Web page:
• Veal and pork meatballs braised in sherry with tomatoes, shallots and migas
  • Arugula salad w roasted beets, fried goat cheese nuggets and pistachio and fig jam vinaigrette
  • Brandada de Bacalao: Codfish croquettes with lime aioli
  • Goat cheese pizzeta with romesco, fig jam, truffle oil & arugula
  • Lamb skewers with mint salsa verde and fennel salad
  • Mussels with chorizo in a rich pimenton-wine broth & toasted bread
  • Medjool dates stuffed with Valdeón cheese wrapped in bacon
  • Coconut Cake Gitano with guava mousse and topped with  toasted meringue

Read More…

The Never-Doubt-Dorie Moment: Mme. Maman’s Chopped Liver

Mme Maman's Chopped LIver

The French Fridays with Dorie Celebrations continue!  This week we go over those Never-Doubt-Dorie moments.  FFwD cooks will reminisce about those recipe that made us raise our eyebrows while we went along for the ride.  I looked for the scariest ingredient I hadn’t worked with yet – chicken livers.  Here’s the account of my experience whipping up Mme. Maman’s Chopped Liver.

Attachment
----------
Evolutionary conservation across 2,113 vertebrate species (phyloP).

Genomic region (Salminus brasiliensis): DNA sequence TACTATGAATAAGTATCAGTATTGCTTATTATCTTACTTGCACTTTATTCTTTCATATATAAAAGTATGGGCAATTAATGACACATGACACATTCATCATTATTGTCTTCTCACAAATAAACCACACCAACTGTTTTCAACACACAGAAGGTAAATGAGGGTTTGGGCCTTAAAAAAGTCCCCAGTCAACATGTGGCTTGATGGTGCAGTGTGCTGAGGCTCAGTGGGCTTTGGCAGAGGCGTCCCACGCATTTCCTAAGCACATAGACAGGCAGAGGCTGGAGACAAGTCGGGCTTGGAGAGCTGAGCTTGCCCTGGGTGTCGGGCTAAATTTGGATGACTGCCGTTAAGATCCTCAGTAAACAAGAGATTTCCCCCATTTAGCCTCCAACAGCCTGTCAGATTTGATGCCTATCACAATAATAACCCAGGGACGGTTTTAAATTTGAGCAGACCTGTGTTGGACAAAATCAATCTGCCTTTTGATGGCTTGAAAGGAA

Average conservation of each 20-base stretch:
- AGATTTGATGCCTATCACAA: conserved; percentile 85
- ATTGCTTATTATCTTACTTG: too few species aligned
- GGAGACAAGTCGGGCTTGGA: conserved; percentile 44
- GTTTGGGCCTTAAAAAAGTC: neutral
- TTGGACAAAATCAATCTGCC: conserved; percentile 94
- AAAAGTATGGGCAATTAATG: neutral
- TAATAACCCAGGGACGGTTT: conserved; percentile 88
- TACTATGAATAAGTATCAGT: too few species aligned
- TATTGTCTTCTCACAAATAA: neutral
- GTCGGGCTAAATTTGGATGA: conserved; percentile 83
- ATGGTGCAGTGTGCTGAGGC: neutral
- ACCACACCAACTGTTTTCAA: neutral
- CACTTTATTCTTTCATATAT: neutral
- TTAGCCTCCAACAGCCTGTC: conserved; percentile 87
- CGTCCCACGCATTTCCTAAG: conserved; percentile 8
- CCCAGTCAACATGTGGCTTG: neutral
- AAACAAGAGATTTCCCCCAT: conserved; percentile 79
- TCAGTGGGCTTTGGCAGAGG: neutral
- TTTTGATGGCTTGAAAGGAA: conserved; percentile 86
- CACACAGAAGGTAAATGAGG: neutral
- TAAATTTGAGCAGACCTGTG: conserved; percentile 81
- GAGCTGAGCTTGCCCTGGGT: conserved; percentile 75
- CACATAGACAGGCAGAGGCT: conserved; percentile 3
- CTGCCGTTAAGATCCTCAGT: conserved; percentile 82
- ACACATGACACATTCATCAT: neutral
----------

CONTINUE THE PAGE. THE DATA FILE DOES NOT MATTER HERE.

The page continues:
(Law & Order style ‘Dun Dun!’)

Thursday June 4, 2015
8:00am

Green spots?

Veins?

It’s not the same to face the deep-sea creatures of the food world when they are breaded, fried or smothered in delicious sauces. And plated and prepared by professionals that bring out the best of these ingredients.   Read More…

French Fridays with Dorie: Curried Chicken with Lemongrass, AHA Moments and my Top 5

curried chicken with lemongrass and vegetables

The fearless Doristas have met their goal.  Last Friday, Mardi of Eat Live Travel Write and Cher The Dabbler cooked and blogged all 300+ recipes of Dorie Greenspan’s Around My French Table.  Most members of the group are a handful of recipes away from reaching this milestone.  While my participation in the group was inconsistent (to put it mildly), I rejoice and join the rest of them and toast to this accomplishment.  The following four weeks will allow us to reminisce and recap some of the lessons learned in these four years of cooking and friendship. Read More…